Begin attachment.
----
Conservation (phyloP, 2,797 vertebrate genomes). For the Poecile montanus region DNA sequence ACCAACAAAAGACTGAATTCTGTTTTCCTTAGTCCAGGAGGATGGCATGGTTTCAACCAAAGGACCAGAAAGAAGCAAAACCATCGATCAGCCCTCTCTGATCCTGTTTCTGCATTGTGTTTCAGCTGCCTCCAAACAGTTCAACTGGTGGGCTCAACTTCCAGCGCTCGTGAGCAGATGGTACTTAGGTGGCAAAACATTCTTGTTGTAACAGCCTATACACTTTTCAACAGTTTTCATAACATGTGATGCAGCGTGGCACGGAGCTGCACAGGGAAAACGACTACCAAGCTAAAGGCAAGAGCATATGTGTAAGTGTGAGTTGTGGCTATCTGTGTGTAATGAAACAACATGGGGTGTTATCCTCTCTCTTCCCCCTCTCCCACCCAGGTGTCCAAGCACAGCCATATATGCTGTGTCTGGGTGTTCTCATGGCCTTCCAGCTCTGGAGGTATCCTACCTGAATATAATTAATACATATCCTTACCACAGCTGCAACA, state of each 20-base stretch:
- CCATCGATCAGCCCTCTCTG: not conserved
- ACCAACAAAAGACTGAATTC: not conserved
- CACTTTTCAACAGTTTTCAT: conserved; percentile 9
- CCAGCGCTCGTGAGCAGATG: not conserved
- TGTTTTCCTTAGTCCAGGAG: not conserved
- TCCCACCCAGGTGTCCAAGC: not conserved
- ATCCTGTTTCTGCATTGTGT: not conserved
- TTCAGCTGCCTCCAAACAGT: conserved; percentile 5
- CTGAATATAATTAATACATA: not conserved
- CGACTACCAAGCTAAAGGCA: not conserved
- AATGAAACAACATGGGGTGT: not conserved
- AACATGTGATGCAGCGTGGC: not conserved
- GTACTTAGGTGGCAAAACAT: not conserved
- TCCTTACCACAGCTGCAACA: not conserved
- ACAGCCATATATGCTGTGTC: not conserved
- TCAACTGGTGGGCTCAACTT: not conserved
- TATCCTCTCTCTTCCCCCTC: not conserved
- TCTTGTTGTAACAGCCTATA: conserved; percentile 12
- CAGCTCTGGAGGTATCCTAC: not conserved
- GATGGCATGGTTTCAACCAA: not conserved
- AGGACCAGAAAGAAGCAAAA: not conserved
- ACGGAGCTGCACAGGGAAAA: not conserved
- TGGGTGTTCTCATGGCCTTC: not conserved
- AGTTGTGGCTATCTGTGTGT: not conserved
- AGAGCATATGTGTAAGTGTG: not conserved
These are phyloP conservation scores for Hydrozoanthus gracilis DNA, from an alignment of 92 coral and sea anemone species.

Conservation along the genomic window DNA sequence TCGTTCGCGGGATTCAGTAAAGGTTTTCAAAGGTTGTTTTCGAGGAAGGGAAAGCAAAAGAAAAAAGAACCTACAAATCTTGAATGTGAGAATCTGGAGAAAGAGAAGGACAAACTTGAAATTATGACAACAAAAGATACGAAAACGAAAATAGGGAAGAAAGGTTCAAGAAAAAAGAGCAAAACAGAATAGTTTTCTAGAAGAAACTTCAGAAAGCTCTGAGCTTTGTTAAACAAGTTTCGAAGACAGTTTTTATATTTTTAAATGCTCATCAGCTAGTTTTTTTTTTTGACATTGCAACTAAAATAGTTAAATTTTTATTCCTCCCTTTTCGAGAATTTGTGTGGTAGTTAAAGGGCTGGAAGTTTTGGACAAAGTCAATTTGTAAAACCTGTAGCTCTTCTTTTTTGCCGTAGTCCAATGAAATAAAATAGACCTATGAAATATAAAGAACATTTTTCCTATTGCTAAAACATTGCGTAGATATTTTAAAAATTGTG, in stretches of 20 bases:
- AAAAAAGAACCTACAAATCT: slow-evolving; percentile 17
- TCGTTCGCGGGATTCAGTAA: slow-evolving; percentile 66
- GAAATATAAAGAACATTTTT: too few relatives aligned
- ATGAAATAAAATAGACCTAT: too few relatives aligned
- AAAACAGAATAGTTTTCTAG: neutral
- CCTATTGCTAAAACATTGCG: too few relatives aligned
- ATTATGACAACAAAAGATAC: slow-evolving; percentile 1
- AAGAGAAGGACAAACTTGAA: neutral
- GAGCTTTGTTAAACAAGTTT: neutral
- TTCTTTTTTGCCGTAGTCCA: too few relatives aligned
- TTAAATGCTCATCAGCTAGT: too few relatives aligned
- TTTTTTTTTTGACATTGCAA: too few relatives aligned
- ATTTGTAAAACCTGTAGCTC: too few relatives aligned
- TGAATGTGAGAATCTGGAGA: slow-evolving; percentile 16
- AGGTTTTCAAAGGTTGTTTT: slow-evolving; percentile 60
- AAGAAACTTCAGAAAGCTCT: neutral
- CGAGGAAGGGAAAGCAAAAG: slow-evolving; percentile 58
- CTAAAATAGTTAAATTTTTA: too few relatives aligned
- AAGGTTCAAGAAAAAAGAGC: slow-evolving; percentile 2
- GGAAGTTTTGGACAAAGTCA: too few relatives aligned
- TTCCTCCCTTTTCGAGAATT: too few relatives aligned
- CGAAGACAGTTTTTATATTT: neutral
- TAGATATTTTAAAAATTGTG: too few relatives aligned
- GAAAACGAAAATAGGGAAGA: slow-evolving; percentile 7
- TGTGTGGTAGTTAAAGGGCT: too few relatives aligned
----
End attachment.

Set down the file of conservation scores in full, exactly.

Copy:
Conservation (phyloP, 2,797 vertebrate genomes). For the Poecile montanus region DNA sequence ACCAACAAAAGACTGAATTCTGTTTTCCTTAGTCCAGGAGGATGGCATGGTTTCAACCAAAGGACCAGAAAGAAGCAAAACCATCGATCAGCCCTCTCTGATCCTGTTTCTGCATTGTGTTTCAGCTGCCTCCAAACAGTTCAACTGGTGGGCTCAACTTCCAGCGCTCGTGAGCAGATGGTACTTAGGTGGCAAAACATTCTTGTTGTAACAGCCTATACACTTTTCAACAGTTTTCATAACATGTGATGCAGCGTGGCACGGAGCTGCACAGGGAAAACGACTACCAAGCTAAAGGCAAGAGCATATGTGTAAGTGTGAGTTGTGGCTATCTGTGTGTAATGAAACAACATGGGGTGTTATCCTCTCTCTTCCCCCTCTCCCACCCAGGTGTCCAAGCACAGCCATATATGCTGTGTCTGGGTGTTCTCATGGCCTTCCAGCTCTGGAGGTATCCTACCTGAATATAATTAATACATATCCTTACCACAGCTGCAACA, state of each 20-base stretch:
- CCATCGATCAGCCCTCTCTG: not conserved
- ACCAACAAAAGACTGAATTC: not conserved
- CACTTTTCAACAGTTTTCAT: conserved; percentile 9
- CCAGCGCTCGTGAGCAGATG: not conserved
- TGTTTTCCTTAGTCCAGGAG: not conserved
- TCCCACCCAGGTGTCCAAGC: not conserved
- ATCCTGTTTCTGCATTGTGT: not conserved
- TTCAGCTGCCTCCAAACAGT: conserved; percentile 5
- CTGAATATAATTAATACATA: not conserved
- CGACTACCAAGCTAAAGGCA: not conserved
- AATGAAACAACATGGGGTGT: not conserved
- AACATGTGATGCAGCGTGGC: not conserved
- GTACTTAGGTGGCAAAACAT: not conserved
- TCCTTACCACAGCTGCAACA: not conserved
- ACAGCCATATATGCTGTGTC: not conserved
- TCAACTGGTGGGCTCAACTT: not conserved
- TATCCTCTCTCTTCCCCCTC: not conserved
- TCTTGTTGTAACAGCCTATA: conserved; percentile 12
- CAGCTCTGGAGGTATCCTAC: not conserved
- GATGGCATGGTTTCAACCAA: not conserved
- AGGACCAGAAAGAAGCAAAA: not conserved
- ACGGAGCTGCACAGGGAAAA: not conserved
- TGGGTGTTCTCATGGCCTTC: not conserved
- AGTTGTGGCTATCTGTGTGT: not conserved
- AGAGCATATGTGTAAGTGTG: not conserved
These are phyloP conservation scores for Hydrozoanthus gracilis DNA, from an alignment of 92 coral and sea anemone species.

Conservation along the genomic window DNA sequence TCGTTCGCGGGATTCAGTAAAGGTTTTCAAAGGTTGTTTTCGAGGAAGGGAAAGCAAAAGAAAAAAGAACCTACAAATCTTGAATGTGAGAATCTGGAGAAAGAGAAGGACAAACTTGAAATTATGACAACAAAAGATACGAAAACGAAAATAGGGAAGAAAGGTTCAAGAAAAAAGAGCAAAACAGAATAGTTTTCTAGAAGAAACTTCAGAAAGCTCTGAGCTTTGTTAAACAAGTTTCGAAGACAGTTTTTATATTTTTAAATGCTCATCAGCTAGTTTTTTTTTTTGACATTGCAACTAAAATAGTTAAATTTTTATTCCTCCCTTTTCGAGAATTTGTGTGGTAGTTAAAGGGCTGGAAGTTTTGGACAAAGTCAATTTGTAAAACCTGTAGCTCTTCTTTTTTGCCGTAGTCCAATGAAATAAAATAGACCTATGAAATATAAAGAACATTTTTCCTATTGCTAAAACATTGCGTAGATATTTTAAAAATTGTG, in stretches of 20 bases:
- AAAAAAGAACCTACAAATCT: slow-evolving; percentile 17
- TCGTTCGCGGGATTCAGTAA: slow-evolving; percentile 66
- GAAATATAAAGAACATTTTT: too few relatives aligned
- ATGAAATAAAATAGACCTAT: too few relatives aligned
- AAAACAGAATAGTTTTCTAG: neutral
- CCTATTGCTAAAACATTGCG: too few relatives aligned
- ATTATGACAACAAAAGATAC: slow-evolving; percentile 1
- AAGAGAAGGACAAACTTGAA: neutral
- GAGCTTTGTTAAACAAGTTT: neutral
- TTCTTTTTTGCCGTAGTCCA: too few relatives aligned
- TTAAATGCTCATCAGCTAGT: too few relatives aligned
- TTTTTTTTTTGACATTGCAA: too few relatives aligned
- ATTTGTAAAACCTGTAGCTC: too few relatives aligned
- TGAATGTGAGAATCTGGAGA: slow-evolving; percentile 16
- AGGTTTTCAAAGGTTGTTTT: slow-evolving; percentile 60
- AAGAAACTTCAGAAAGCTCT: neutral
- CGAGGAAGGGAAAGCAAAAG: slow-evolving; percentile 58
- CTAAAATAGTTAAATTTTTA: too few relatives aligned
- AAGGTTCAAGAAAAAAGAGC: slow-evolving; percentile 2
- GGAAGTTTTGGACAAAGTCA: too few relatives aligned
- TTCCTCCCTTTTCGAGAATT: too few relatives aligned
- CGAAGACAGTTTTTATATTT: neutral
- TAGATATTTTAAAAATTGTG: too few relatives aligned
- GAAAACGAAAATAGGGAAGA: slow-evolving; percentile 7
- TGTGTGGTAGTTAAAGGGCT: too few relatives aligned